leg Definition in the Cambridge Learner’s Dictionary Cambridge dictionaries logo
Cambridge Dictionaries online Cambridge Dictionaries online

The most popular online dictionary and thesaurus for learners of English

Definition of “leg” - Learner’s Dictionary

leg

noun [C]     /leɡ/
PART OF BODY
A1 one of the parts of the body of a human or animal that is used for standing and walking: My legs are tired after so much walking. He broke his leg in the accident. There were cuts on her arms and legs. She had bare legs and wore only a light summer dress. The legs and feet of non-human animalsThe legPhysical supports and supportingArches, columns and beams
FOOD
the meat of an animal's leg eaten as food: a chicken legCuts of meat
FURNITURE
one of the vertical parts of a chair, table, etc that is on the floor: a chair/table leg Physical supports and supportingArches, columns and beamsChairs and seats
CLOTHES
the part of a pair of trousers that covers one of your legs: He rolled up his trouser legs and waded into the water.Parts of clothes
PART OF JOURNEY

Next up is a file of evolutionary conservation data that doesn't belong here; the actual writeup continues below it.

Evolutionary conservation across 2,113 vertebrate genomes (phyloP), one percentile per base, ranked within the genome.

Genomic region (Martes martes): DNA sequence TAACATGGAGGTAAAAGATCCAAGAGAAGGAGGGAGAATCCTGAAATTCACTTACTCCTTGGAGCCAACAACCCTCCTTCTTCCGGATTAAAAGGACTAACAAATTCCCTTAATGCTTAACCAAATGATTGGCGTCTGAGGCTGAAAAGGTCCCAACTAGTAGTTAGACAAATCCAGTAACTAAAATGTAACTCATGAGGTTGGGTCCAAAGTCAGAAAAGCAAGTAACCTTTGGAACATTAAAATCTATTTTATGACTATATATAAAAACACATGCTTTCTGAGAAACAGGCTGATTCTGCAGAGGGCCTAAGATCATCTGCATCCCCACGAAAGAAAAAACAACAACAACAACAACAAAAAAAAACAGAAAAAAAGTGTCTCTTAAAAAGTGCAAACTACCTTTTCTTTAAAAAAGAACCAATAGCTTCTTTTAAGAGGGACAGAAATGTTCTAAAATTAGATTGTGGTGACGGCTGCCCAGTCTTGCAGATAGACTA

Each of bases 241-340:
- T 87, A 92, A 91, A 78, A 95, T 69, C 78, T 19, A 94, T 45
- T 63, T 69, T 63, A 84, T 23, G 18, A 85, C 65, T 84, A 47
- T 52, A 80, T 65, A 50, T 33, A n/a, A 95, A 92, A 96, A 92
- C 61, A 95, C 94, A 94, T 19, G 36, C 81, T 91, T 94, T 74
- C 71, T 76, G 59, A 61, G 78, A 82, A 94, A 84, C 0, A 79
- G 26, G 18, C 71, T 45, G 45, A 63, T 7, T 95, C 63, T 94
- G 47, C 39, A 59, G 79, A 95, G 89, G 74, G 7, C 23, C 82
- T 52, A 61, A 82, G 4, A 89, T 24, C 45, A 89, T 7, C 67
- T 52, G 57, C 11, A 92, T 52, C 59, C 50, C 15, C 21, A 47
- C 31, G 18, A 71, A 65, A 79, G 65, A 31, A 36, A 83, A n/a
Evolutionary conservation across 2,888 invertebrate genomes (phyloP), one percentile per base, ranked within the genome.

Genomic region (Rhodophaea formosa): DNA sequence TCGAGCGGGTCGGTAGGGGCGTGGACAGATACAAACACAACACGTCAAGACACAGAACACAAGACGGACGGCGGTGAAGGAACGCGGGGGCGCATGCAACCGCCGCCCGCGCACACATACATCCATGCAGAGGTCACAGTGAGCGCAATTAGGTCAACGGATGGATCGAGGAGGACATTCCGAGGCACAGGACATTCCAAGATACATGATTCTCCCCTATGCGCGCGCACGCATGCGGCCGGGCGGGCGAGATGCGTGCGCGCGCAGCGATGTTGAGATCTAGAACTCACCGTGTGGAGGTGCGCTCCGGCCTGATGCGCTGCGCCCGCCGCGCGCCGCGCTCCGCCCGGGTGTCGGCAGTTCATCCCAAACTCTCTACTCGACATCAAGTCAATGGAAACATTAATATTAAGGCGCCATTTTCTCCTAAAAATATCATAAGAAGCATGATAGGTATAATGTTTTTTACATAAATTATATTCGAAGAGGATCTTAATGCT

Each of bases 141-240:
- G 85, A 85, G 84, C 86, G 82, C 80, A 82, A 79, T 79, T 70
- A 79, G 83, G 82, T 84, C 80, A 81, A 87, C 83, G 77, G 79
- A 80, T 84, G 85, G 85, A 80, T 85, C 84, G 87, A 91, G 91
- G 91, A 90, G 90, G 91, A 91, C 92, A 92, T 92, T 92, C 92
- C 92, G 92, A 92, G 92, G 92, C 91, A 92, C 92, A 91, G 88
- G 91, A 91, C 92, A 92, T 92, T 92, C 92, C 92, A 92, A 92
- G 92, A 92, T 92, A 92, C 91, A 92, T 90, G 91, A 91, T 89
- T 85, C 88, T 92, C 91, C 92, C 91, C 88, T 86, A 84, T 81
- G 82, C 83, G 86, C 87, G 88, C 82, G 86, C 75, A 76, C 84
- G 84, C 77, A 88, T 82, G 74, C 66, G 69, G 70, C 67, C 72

one part of a journey or competition: the first/second/third leg of the journeyWords meaning parts of thingsParts and stages of competitions
(Definition of leg from the Cambridge Learners Dictionary © Cambridge University Press)
Add Cambridge dictionaries to your browser to your website
Just who is driving this thing?
Just who is driving this thing?
by ,
May 03, 2016
by Colin McIntosh Do you remember Herbie the Love Bug? Herbie was a 1963 Volkswagen Beetle car in a string of Walt Disney movies. In typical Disney anthropomorphic style, Herbie goes his own way, falls in love, cries, plays jokes, and generally has a mind of his own. While the new driverless cars, like those being

Read More 

Word of the Day

star

a very large ball of burning gas in space that is usually seen from the earth as a point of light in the sky at night

Word of the Day

trigger warning noun
trigger warning noun
May 02, 2016
a warning that a subject may trigger unpleasant emotions or memories This is not, I should stress, an argument that trigger warnings should become commonplace on campus.

Read More